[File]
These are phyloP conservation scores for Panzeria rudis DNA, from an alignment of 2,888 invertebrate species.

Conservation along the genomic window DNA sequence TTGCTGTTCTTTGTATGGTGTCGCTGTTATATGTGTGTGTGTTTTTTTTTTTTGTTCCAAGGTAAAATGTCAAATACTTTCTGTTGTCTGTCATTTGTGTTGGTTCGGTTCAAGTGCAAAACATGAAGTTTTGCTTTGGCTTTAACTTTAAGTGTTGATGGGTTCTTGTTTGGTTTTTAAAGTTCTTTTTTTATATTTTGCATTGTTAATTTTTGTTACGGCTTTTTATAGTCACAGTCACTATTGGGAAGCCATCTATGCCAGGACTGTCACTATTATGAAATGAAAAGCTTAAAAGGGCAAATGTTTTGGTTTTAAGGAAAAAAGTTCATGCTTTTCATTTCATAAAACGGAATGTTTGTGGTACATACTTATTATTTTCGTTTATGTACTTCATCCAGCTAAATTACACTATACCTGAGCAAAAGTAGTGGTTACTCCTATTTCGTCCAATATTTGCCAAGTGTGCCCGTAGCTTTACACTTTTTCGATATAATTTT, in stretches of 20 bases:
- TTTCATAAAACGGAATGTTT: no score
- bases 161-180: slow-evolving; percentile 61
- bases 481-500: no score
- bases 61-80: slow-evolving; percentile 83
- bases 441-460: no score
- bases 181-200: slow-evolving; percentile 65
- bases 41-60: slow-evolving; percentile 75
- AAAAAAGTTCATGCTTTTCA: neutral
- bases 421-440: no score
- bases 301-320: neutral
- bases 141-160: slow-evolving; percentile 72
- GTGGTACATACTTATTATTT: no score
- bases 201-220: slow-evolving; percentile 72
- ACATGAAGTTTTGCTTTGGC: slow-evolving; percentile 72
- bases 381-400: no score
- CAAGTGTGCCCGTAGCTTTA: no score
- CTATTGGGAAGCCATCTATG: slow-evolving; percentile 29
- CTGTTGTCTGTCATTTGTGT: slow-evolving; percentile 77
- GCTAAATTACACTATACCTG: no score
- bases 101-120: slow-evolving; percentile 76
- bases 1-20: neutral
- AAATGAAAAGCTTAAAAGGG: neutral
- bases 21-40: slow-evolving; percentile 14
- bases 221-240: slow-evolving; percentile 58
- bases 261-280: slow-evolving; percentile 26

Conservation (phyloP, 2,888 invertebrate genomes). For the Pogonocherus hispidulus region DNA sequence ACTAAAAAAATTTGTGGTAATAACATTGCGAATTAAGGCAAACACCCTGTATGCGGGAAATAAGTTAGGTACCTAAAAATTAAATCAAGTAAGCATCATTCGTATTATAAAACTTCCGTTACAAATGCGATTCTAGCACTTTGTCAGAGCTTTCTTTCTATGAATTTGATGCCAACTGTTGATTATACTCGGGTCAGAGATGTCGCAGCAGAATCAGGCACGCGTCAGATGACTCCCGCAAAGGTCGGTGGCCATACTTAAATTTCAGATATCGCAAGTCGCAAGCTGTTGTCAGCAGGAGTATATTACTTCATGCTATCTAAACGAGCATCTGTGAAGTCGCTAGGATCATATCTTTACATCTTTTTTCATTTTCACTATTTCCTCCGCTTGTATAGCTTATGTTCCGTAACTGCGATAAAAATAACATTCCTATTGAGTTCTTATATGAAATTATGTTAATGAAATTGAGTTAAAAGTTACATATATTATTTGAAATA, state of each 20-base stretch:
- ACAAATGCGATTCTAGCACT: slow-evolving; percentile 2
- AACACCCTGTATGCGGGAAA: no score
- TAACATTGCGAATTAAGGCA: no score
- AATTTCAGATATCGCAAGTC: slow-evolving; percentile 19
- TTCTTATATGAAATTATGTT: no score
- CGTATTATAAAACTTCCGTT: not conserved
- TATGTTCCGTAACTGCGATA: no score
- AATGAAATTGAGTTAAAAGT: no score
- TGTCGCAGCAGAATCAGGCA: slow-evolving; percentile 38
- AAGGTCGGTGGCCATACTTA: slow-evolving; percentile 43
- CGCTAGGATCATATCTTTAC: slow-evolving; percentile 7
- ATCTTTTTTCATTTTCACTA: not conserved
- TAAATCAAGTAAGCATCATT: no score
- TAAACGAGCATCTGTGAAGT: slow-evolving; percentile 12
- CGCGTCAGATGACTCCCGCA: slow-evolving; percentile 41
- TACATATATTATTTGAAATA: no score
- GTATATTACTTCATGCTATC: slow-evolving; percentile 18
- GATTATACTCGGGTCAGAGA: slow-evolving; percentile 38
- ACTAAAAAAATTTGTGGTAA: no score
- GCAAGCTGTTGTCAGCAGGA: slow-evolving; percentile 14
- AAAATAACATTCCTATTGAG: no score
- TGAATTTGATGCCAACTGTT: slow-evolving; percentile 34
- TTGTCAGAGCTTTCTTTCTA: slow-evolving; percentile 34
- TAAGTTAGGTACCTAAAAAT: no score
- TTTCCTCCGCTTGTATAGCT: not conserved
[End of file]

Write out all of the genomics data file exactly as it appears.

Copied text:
These are phyloP conservation scores for Panzeria rudis DNA, from an alignment of 2,888 invertebrate species.

Conservation along the genomic window DNA sequence TTGCTGTTCTTTGTATGGTGTCGCTGTTATATGTGTGTGTGTTTTTTTTTTTTGTTCCAAGGTAAAATGTCAAATACTTTCTGTTGTCTGTCATTTGTGTTGGTTCGGTTCAAGTGCAAAACATGAAGTTTTGCTTTGGCTTTAACTTTAAGTGTTGATGGGTTCTTGTTTGGTTTTTAAAGTTCTTTTTTTATATTTTGCATTGTTAATTTTTGTTACGGCTTTTTATAGTCACAGTCACTATTGGGAAGCCATCTATGCCAGGACTGTCACTATTATGAAATGAAAAGCTTAAAAGGGCAAATGTTTTGGTTTTAAGGAAAAAAGTTCATGCTTTTCATTTCATAAAACGGAATGTTTGTGGTACATACTTATTATTTTCGTTTATGTACTTCATCCAGCTAAATTACACTATACCTGAGCAAAAGTAGTGGTTACTCCTATTTCGTCCAATATTTGCCAAGTGTGCCCGTAGCTTTACACTTTTTCGATATAATTTT, in stretches of 20 bases:
- TTTCATAAAACGGAATGTTT: no score
- bases 161-180: slow-evolving; percentile 61
- bases 481-500: no score
- bases 61-80: slow-evolving; percentile 83
- bases 441-460: no score
- bases 181-200: slow-evolving; percentile 65
- bases 41-60: slow-evolving; percentile 75
- AAAAAAGTTCATGCTTTTCA: neutral
- bases 421-440: no score
- bases 301-320: neutral
- bases 141-160: slow-evolving; percentile 72
- GTGGTACATACTTATTATTT: no score
- bases 201-220: slow-evolving; percentile 72
- ACATGAAGTTTTGCTTTGGC: slow-evolving; percentile 72
- bases 381-400: no score
- CAAGTGTGCCCGTAGCTTTA: no score
- CTATTGGGAAGCCATCTATG: slow-evolving; percentile 29
- CTGTTGTCTGTCATTTGTGT: slow-evolving; percentile 77
- GCTAAATTACACTATACCTG: no score
- bases 101-120: slow-evolving; percentile 76
- bases 1-20: neutral
- AAATGAAAAGCTTAAAAGGG: neutral
- bases 21-40: slow-evolving; percentile 14
- bases 221-240: slow-evolving; percentile 58
- bases 261-280: slow-evolving; percentile 26

Conservation (phyloP, 2,888 invertebrate genomes). For the Pogonocherus hispidulus region DNA sequence ACTAAAAAAATTTGTGGTAATAACATTGCGAATTAAGGCAAACACCCTGTATGCGGGAAATAAGTTAGGTACCTAAAAATTAAATCAAGTAAGCATCATTCGTATTATAAAACTTCCGTTACAAATGCGATTCTAGCACTTTGTCAGAGCTTTCTTTCTATGAATTTGATGCCAACTGTTGATTATACTCGGGTCAGAGATGTCGCAGCAGAATCAGGCACGCGTCAGATGACTCCCGCAAAGGTCGGTGGCCATACTTAAATTTCAGATATCGCAAGTCGCAAGCTGTTGTCAGCAGGAGTATATTACTTCATGCTATCTAAACGAGCATCTGTGAAGTCGCTAGGATCATATCTTTACATCTTTTTTCATTTTCACTATTTCCTCCGCTTGTATAGCTTATGTTCCGTAACTGCGATAAAAATAACATTCCTATTGAGTTCTTATATGAAATTATGTTAATGAAATTGAGTTAAAAGTTACATATATTATTTGAAATA, state of each 20-base stretch:
- ACAAATGCGATTCTAGCACT: slow-evolving; percentile 2
- AACACCCTGTATGCGGGAAA: no score
- TAACATTGCGAATTAAGGCA: no score
- AATTTCAGATATCGCAAGTC: slow-evolving; percentile 19
- TTCTTATATGAAATTATGTT: no score
- CGTATTATAAAACTTCCGTT: not conserved
- TATGTTCCGTAACTGCGATA: no score
- AATGAAATTGAGTTAAAAGT: no score
- TGTCGCAGCAGAATCAGGCA: slow-evolving; percentile 38
- AAGGTCGGTGGCCATACTTA: slow-evolving; percentile 43
- CGCTAGGATCATATCTTTAC: slow-evolving; percentile 7
- ATCTTTTTTCATTTTCACTA: not conserved
- TAAATCAAGTAAGCATCATT: no score
- TAAACGAGCATCTGTGAAGT: slow-evolving; percentile 12
- CGCGTCAGATGACTCCCGCA: slow-evolving; percentile 41
- TACATATATTATTTGAAATA: no score
- GTATATTACTTCATGCTATC: slow-evolving; percentile 18
- GATTATACTCGGGTCAGAGA: slow-evolving; percentile 38
- ACTAAAAAAATTTGTGGTAA: no score
- GCAAGCTGTTGTCAGCAGGA: slow-evolving; percentile 14
- AAAATAACATTCCTATTGAG: no score
- TGAATTTGATGCCAACTGTT: slow-evolving; percentile 34
- TTGTCAGAGCTTTCTTTCTA: slow-evolving; percentile 34
- TAAGTTAGGTACCTAAAAAT: no score
- TTTCCTCCGCTTGTATAGCT: not conserved